Like I said, I’ve been in the business for 24 years, and I’ve seen situations where there’s a pair of gloves, a hard hat, a helmet, or a harness that doesn’t fit properly. That worker is not properly protected if they can’t wear it and use it correctly.

I think that most companies were already abiding by this, before OSHA brought it up. But it’s for the few that that aren’t that OSHA had to implement this into their standard.

Q: What data is out there with regards to accidents, as well as the injuries and deaths that result from it? What are some of the common causes?

Brandel: In the U.S. construction industry alone, a total of 21,400 non-fatal workplace injuries and illnesses were caused by slips, trips, and falls in 2021. A lot of those types of accidents, because they’re fall related, can lead to traumatic brain injuries… or injuries on how the brain functions and performs.

We believe that construction workers are at the highest risk of traumatic brain injuries because of what they do and the environment they work in. According to the statistics, there are definitely more traumatic brain injuries than any other industry, by far. The risk associated with failing to use the proper head protection can be serious and life threatening.

One in five workplace fatalities occurred in construction in 2021, and over a third of those fatalities were due to slips, trips, and falls. So protecting your head is of the utmost importance.

Q: In response to that, what types of technologies and functionality is Mips trying to add to its products? What are the things you’re working on, from a technical perspective, to address those needs?

Brandel: At Mips, we produce a safety system and a low-friction layer for helmets, which we’ve developed over almost two decades now. The intention is to reduce rotational motion, and the effects of that to the brain, in the event of an accident… usually a fall or dropped objects.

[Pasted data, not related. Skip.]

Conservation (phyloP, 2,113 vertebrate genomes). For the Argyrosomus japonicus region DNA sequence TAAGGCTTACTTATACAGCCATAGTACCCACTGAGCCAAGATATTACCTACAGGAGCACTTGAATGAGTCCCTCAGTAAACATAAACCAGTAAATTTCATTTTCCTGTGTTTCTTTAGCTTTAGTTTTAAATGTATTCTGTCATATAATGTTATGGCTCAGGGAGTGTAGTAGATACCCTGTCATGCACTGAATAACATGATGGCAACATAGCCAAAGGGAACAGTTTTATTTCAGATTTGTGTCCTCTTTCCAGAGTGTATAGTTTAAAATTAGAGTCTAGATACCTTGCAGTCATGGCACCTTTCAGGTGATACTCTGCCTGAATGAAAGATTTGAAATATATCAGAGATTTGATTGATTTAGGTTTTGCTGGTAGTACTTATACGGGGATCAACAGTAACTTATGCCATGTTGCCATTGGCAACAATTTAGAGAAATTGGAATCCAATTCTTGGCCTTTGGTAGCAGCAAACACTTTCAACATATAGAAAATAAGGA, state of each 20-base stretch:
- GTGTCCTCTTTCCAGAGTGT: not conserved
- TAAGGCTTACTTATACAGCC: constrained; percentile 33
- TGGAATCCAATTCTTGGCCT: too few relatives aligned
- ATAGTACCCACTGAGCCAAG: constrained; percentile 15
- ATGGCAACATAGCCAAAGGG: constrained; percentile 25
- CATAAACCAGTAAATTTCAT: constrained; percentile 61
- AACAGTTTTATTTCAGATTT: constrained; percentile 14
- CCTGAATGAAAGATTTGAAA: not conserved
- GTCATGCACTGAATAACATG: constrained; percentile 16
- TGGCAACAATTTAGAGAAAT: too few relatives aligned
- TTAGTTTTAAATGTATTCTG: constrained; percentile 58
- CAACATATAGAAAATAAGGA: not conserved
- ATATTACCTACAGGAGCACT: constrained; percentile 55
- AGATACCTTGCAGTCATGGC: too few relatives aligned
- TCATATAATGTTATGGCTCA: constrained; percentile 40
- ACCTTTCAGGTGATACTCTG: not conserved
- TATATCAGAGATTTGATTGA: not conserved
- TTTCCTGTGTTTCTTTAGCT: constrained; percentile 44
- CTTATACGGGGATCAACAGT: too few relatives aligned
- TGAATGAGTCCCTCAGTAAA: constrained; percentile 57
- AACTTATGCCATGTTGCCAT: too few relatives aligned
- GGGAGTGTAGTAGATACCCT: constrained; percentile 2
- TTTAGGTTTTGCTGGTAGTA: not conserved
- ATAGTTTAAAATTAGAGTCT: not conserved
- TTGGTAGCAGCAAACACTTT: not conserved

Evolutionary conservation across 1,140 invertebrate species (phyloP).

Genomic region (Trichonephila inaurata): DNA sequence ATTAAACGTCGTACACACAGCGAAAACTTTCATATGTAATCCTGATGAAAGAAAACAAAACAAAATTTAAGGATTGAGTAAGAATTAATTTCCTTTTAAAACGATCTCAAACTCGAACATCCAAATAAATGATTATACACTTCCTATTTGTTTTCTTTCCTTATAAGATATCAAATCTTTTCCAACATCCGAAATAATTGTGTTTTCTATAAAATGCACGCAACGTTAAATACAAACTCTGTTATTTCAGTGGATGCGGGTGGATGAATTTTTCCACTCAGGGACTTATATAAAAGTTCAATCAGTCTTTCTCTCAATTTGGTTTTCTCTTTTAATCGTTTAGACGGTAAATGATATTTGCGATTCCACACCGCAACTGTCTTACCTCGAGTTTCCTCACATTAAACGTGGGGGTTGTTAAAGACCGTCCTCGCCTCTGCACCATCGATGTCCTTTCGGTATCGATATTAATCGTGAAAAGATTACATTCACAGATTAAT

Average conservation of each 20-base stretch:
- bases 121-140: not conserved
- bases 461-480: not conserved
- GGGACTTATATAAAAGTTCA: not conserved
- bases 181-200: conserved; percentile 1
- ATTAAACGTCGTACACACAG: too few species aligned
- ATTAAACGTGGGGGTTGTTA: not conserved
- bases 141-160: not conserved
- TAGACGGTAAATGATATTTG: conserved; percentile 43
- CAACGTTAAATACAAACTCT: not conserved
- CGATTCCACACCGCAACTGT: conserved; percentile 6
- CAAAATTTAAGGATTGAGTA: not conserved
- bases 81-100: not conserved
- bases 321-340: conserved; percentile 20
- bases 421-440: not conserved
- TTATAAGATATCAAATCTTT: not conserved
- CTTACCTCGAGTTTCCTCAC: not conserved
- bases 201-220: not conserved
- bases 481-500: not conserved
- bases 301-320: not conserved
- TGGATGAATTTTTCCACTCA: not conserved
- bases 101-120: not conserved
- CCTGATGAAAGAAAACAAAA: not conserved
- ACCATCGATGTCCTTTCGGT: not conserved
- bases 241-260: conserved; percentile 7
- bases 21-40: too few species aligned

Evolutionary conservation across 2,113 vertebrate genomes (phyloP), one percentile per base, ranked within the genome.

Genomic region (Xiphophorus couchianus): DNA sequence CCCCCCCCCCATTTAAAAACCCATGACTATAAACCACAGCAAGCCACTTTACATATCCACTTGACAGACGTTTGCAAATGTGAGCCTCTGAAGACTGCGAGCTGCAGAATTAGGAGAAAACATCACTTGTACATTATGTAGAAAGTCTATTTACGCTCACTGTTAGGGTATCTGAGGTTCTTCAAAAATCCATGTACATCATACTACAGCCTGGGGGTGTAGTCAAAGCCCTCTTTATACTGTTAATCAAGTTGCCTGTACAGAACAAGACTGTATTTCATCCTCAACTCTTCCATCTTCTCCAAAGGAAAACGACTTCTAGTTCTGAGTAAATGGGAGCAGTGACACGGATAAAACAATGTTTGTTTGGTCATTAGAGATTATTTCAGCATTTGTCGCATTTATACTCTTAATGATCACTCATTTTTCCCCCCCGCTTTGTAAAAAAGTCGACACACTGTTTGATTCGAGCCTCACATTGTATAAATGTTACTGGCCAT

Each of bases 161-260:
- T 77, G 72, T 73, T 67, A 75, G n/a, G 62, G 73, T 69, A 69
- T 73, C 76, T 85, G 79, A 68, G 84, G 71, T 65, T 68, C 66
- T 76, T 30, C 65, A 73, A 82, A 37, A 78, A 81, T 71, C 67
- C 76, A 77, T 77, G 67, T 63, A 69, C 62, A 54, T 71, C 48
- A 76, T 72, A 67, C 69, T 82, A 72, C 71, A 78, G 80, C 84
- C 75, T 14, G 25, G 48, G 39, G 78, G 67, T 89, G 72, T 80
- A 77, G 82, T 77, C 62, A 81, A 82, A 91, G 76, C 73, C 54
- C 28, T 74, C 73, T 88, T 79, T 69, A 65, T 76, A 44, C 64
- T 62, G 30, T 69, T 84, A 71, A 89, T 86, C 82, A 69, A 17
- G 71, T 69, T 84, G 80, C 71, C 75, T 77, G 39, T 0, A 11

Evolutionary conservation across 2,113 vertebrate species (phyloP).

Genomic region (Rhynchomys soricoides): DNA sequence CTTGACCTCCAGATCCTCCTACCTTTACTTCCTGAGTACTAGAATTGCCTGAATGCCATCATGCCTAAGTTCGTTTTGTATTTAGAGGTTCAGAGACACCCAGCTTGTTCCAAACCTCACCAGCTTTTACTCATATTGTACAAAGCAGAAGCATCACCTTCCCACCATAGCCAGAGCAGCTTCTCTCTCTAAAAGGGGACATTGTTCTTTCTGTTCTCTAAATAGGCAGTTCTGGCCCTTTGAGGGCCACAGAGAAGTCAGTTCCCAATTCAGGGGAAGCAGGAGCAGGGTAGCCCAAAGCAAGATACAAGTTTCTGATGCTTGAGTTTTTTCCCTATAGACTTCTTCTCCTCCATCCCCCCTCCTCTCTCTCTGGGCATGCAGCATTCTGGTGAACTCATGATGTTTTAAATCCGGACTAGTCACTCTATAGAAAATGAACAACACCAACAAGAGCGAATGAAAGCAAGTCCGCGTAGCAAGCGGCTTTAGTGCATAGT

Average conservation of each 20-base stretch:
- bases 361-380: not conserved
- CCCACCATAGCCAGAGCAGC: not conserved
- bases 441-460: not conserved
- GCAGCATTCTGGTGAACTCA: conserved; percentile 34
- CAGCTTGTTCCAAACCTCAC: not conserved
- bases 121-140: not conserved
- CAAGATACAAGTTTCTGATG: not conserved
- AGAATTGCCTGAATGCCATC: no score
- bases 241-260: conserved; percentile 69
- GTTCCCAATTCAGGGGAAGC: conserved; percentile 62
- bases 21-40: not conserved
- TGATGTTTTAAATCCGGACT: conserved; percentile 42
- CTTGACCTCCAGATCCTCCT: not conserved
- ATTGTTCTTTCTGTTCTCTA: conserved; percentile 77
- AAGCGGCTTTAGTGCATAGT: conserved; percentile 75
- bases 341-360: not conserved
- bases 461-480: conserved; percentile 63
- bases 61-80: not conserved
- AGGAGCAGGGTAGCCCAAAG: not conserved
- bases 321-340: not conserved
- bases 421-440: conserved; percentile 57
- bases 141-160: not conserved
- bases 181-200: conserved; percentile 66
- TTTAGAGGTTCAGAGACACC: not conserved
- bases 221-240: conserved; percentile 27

The research that we’ve done, and others as well, shows that rotational motion involves a greater risk of brain damage than straight or lateral impacts. So, the intention of our Mips system is to help reduce the risk of rotational motion in those types of accidents. 

Q: If we’re talking 2030 and beyond, what does the future potentially look like? What are some of the other technologies that may come to the forefront in the coming years?

Brandel: Some of the other technology I’ve seen – and we’re not involved with this – but there are helmets out there now that are basically “smart” hard hats or smart helmets, with IoT [Internet of Things] devices. Those can come with accessories, sensors, cameras, communication devices, and those sorts of things.

Down the road, seven years doesn’t seem like a lot. But it’ll happen quickly, and it seems like the technology is advancing pretty quickly in this industry.

Joe Brandel made these comments on a recent episode of the CoatingsPro Interview Series. To hear the complete episode, listen below.

Editor’s note: Updated 10/6/2023 with minor clarifications